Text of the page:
Bisphosphonates are potent inhibitors of bone resorption, widely used for the management of osteoporosis and fracture prevention. Recent evidence suggests that bisphosphonates may have beneficial effects in the treatment of thalassemia-associated osteoporosis, a complex and multifactorial conditison. Here we summarise available data about the efficacy and tolerability of bisphosphonates in beta-thalassemic patients. Randomised controlled trials (RCTs) of bisphosphonates in beta-thalassemia were identified searching PubMed. Studies were reviewed to retrieve relevant clinical information. The following variables were considered to assess the safety and efficacy of bisphosphonates—bone mineral density (BMD), markers of bone turnover, incidence of fragility fracture, bone pain, back pain, and clinical adverse events. Five RCTs were identified, investigating alendronate, clodronate, zoledronic acid and neridronate. All bisphosphonates produced a significant decrease of the markers of bone turnover. Alendronate, neridronate, and zoledronic acid significantly improved BMD at the lumbar spine, femoral neck and total hip. Zoledronic acid and neridronate were also shown to reduce bone and back pain. Probably due to the small sample sizes and to the short duration of the trials, it was not possible to establish the anti-fracture efficacy of bisphosphonates; however, they were well tolerated and adverse events were rare but expected on the basis of previous studies. Sufficient evidence exists to support the use of bisphosphonates in the management of thalassemia-associated osteoporosis (to prevent bone loss and improve the BMD). Further research is warranted to establish their anti-fracture efficacy and long-term safety. © 2014, The Japanese Society for Bone and Mineral Research and Springer Japan.

Bertagna F.,University of Brescia | Treglia G.,Catholic University of the Sacred Heart | Piccardo A.,Galliera Hospital | Giubbini R.,University of Brescia
Journal of Clinical Endocrinology and Metabolism | Year: 2012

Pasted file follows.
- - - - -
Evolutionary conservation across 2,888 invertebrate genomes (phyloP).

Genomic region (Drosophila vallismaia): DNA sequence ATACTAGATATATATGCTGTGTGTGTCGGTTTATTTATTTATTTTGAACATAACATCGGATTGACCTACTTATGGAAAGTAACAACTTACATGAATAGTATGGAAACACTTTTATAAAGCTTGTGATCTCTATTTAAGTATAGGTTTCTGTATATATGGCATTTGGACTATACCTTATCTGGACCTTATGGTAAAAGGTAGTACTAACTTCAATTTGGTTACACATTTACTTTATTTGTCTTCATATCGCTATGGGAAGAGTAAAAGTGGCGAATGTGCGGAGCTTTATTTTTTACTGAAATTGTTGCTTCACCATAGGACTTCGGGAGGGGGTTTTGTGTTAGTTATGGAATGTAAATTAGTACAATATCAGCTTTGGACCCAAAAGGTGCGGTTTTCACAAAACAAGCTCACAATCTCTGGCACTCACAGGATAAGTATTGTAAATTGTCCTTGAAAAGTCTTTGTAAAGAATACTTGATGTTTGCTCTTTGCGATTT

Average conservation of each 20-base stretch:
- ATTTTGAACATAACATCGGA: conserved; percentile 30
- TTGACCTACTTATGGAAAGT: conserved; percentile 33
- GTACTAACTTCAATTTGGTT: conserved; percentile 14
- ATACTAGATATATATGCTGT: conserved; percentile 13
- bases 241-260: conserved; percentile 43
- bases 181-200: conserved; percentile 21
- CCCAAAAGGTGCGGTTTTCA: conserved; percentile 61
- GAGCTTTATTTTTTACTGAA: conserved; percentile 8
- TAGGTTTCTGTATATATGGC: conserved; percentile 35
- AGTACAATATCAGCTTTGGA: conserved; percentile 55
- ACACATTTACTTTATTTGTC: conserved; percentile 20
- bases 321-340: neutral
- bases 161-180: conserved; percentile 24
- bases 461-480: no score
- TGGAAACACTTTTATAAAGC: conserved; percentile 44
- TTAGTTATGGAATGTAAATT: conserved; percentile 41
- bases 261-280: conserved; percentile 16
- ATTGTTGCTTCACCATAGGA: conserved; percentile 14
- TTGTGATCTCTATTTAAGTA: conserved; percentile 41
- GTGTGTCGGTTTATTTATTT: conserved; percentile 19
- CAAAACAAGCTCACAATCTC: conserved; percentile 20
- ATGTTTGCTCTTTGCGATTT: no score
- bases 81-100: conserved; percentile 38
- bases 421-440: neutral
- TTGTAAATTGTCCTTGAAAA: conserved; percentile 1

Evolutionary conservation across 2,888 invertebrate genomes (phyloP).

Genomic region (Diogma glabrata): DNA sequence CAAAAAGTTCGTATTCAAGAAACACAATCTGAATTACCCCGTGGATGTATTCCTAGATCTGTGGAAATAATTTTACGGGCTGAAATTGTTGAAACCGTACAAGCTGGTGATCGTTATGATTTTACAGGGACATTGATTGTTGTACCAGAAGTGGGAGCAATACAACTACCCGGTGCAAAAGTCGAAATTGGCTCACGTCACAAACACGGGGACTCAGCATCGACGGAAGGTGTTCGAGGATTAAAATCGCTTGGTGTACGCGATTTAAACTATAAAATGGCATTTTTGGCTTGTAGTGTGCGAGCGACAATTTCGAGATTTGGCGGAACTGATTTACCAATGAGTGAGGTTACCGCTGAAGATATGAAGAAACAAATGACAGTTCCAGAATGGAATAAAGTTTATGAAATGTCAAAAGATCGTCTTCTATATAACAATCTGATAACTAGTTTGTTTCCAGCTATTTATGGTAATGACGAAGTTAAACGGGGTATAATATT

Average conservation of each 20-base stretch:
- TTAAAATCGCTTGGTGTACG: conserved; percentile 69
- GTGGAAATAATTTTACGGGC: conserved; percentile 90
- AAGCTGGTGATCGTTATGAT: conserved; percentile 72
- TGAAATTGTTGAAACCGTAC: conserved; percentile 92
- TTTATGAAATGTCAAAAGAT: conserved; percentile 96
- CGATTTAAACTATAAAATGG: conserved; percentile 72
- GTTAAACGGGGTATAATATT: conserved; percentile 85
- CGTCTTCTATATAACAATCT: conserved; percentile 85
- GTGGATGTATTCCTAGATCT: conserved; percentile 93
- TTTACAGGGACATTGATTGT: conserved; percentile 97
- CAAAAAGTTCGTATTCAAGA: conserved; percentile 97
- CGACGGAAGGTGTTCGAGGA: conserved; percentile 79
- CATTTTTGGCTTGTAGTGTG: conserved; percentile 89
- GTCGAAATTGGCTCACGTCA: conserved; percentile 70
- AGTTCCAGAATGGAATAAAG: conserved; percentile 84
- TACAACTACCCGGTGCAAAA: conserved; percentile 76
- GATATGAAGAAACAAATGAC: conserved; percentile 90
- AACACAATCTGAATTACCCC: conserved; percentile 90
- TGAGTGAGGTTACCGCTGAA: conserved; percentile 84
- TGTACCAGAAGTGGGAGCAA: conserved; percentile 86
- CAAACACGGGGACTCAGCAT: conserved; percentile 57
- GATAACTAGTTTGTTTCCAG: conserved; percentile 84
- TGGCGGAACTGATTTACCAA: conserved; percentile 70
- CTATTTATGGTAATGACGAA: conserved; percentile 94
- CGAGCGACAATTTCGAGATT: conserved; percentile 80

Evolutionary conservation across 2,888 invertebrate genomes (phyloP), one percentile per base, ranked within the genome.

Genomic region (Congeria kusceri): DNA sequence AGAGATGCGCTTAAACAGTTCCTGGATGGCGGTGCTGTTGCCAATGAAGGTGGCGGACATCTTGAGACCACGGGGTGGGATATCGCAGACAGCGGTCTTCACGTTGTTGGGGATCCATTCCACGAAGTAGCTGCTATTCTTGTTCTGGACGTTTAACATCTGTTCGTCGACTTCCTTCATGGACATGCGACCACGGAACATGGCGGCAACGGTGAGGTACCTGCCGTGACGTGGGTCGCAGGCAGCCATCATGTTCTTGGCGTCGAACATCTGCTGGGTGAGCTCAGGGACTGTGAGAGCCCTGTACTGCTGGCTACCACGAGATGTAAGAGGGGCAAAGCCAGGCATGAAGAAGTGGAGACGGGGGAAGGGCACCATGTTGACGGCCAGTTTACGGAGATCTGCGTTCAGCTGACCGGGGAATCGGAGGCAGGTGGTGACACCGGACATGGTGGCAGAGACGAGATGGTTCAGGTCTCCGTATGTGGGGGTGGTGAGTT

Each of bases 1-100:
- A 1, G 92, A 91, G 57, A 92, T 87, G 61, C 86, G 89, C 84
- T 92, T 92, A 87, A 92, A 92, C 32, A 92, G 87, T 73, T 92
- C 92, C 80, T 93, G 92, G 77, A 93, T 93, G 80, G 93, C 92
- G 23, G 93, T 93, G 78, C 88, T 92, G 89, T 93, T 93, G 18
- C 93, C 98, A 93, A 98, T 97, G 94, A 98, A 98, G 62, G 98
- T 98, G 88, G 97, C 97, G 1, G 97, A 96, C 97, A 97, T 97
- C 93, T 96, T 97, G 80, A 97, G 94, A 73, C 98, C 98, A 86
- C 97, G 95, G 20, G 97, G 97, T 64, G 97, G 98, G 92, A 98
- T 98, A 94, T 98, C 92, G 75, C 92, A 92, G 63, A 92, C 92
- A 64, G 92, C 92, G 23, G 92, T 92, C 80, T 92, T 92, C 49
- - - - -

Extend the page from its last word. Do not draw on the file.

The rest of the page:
Context: Thyroid incidentaloma diagnosed by 2-[18F]-fluoro-2-deoxy-D- glucose positron emission tomography/computed tomography (F-18-FDG-PET/CT) is defined as a thyroid uptake incidentally and newly detected in a patient studied for nonthyroid purpose. In this review, we have comprehensively analyzed the diagnostic and clinical significance of F-18-FDG-PET/CT thyroid incidentalomas revealed during studies performed for an unrelated and nonthyroid purpose. Evidence Acquisition: Acomprehensive literature research of the PubMed/MEDLINE databases was conducted to find relevant published articles about the F-18-FDG-PET or F-18-FDG-PET/CT thyroid incidentalomas. Evidence Synthesis: All studies considered in this review have investigated a very large number of patients, achieving overall about 147,505 units. The pooled incidence of thyroid incidentalomas detected by F-18-FDG-PET or PET/CT was 2.46% (95% confidence interval, 1.68-3.39%). The malignancy ratio was 34.6% (95% confidence interval, 29.3-40.2%). Conclusion: F-18-FDG-PET/CT thyroid incidentaloma is a relevant clinical finding; diffuse uptakes and most focal uptakes are commonly caused by benign diseases, whereas about one third of focal uptakes are malignant; the most frequent malignant histological type responsible for F-18-FDG-PET/CT thyroid incidentaloma is papillary thyroid carcinoma. Copyright © 2012 by The Endocrine Society.

Pontali E.,Galliera Hospital | Matteelli A.,University of Brescia | Migliori G.B.,World Health Organization
Current Opinion in Pulmonary Medicine | Year: 2013

Purpose of review: This review discusses the recent evidence on epidemiology, diagnosis, and treatment of drug-resistant and multidrug-resistant (MDR) tuberculosis (TB), an area where solutions for better diagnosis and treatment continually develop. Recent findings: The prevalence of drug resistance has been constantly rising during the recent years. It has peaked in eastern European countries such as Belarus, where a record of 35.5% MDR-TB amongst new cases have been reported from Minsk. New diagnostic tools are becoming available. Xpert MTB/RIF is by far the most promising of these new techniques. Clinical management of drug-resistant TB is still cumbersome. However, after over 40 years of neglect, new drugs are becoming readily available: delamanid, bedaquiline, and PA-824 combined into innovative regimens raise hopes for substantially higher success rates. Summary: The innovative diagnostic tools recently validated are changing the traditional paradigms of TB diagnosis, for too long based on sputum smear, culture, and drug susceptibility testing. New anti-TB compounds, which can be combined with several 'old' drugs with new indications, are gradually modifying the chances of cure for MDR-TB cases. Although initial evidence appears promising, the market use of new drugs must be accompanied by a serious public health approach aimed at preventing the development of further drug resistance. Copyright © 2013 Lippincott Williams & Wilkins.